• Income from capital gains

  • Foreign assets/income

  • Agricultural income above INR 5,000

Not Applicable For: Individual or HUF having income from business or profession under any proprietorship.


Applicable For: It is designed for individuals and HUFs who have income from a proprietary business or profession or are partners in a firm but the business is not conducted by the firm.

  • This includes income from business/professions, salary/pension, house property, capital gains, and other sources.

Not Applicable For: It is not intended for individuals who only have salary income and no business or professional income.


Applicable For: This form is for resident individuals, HUFs, and partnership firms excluding LLPs, which have declared their income through the presumptive scheme under Sec 44AD or Sec 44ADA or Sec 44AE of the Income Tax Act.

  • This category includes business income, professional, salary/pension, and income from one house property.

Not Applicable For: Not suitable for taxpayers who have capital gains, income from more than one house property, or foreign assets/income.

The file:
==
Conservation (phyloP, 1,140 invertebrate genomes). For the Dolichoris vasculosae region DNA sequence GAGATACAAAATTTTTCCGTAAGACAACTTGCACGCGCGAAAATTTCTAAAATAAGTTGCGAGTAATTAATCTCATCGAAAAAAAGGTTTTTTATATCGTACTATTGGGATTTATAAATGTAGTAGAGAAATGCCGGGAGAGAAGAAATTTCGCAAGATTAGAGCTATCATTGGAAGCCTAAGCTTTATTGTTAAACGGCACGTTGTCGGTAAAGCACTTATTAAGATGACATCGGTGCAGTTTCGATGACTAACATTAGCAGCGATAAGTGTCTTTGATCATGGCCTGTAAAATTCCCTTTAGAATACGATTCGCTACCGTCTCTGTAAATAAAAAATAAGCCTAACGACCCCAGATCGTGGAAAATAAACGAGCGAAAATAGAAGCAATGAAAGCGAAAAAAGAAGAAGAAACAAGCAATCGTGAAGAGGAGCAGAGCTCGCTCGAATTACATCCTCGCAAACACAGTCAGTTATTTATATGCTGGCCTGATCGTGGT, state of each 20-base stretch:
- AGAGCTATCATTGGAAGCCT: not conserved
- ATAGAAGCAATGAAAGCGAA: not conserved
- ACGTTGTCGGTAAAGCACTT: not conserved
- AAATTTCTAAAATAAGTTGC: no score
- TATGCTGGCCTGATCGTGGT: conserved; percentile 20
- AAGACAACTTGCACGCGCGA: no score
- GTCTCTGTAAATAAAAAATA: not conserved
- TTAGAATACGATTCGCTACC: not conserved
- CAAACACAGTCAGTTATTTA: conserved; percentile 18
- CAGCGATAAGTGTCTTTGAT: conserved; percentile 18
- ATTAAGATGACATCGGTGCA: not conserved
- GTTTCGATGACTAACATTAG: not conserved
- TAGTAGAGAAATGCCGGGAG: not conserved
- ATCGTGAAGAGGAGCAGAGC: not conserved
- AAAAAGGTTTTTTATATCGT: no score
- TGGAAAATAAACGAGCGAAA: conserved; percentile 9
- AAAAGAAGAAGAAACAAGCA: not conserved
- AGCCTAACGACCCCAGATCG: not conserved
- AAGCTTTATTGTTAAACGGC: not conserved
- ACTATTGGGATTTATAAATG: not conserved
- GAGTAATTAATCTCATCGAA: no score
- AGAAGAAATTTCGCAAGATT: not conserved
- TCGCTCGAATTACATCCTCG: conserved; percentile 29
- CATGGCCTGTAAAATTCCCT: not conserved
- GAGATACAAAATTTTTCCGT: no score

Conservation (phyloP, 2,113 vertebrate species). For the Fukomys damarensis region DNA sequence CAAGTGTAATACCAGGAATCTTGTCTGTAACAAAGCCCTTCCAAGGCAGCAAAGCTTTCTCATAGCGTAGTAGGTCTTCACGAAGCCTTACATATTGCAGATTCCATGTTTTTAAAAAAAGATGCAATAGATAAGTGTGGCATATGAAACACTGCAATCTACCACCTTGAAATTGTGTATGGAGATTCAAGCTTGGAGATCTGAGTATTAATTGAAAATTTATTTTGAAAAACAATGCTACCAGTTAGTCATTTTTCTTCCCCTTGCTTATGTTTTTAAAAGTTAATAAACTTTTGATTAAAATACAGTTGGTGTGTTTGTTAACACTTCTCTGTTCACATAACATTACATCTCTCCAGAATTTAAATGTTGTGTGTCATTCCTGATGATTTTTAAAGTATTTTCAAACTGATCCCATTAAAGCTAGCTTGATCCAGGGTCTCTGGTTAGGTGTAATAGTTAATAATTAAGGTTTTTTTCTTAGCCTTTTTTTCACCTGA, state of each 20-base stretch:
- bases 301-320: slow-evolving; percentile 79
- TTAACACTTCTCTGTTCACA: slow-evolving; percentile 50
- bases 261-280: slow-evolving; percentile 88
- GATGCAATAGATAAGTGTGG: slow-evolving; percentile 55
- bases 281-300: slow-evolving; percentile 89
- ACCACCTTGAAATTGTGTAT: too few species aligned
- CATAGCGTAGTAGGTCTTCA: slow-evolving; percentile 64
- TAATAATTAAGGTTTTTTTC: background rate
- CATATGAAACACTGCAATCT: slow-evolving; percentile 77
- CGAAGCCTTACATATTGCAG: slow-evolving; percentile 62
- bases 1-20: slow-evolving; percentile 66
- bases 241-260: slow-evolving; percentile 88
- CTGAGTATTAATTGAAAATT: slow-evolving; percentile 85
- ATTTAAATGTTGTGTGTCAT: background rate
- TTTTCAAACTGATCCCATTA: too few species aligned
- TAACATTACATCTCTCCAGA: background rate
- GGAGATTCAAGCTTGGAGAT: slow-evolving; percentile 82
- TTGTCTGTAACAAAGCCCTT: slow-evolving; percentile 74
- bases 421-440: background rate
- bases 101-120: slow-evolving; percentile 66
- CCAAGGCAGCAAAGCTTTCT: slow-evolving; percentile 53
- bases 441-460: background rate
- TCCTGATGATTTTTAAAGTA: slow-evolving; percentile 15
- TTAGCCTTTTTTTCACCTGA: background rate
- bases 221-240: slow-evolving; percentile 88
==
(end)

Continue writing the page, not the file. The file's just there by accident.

Applicable For: It is used by firms, LLPs, AOPs, BOIs, artificial juridical persons, estate of deceased, estate of insolvent, business trust and investment fund.

Covers all types of income except those incomes which are to be filed in ITR-7.

Not Applicable For: Not for individuals, firms, and entities who are required to furnish ITR-7.


Applicable For: Only for companies, except those exempted under Section 11. 

(Income from property held for charitable or religious purposes).

  • All sources of income are covered in ITR 6 form which is to be filed electronically with a digital signature.

Not Applicable For: Individuals, HUFs, or companies qualifying under Section 11.


Applicable For: For persons including companies required to furnish returns under sections 139(4A), 139(4B), 139(4C), and 139(4D). This includes trusts, political parties, institutions, colleges, and other entities that receive income from property held under trust for charitable or religious purposes.

Not Applicable For: Not for individual taxpayers or entities not included in sections of the above type.

Choosing the Right ITR Form for Your Needs

With the help of the below table you will be able to easily decide, which ITR form suits your needs: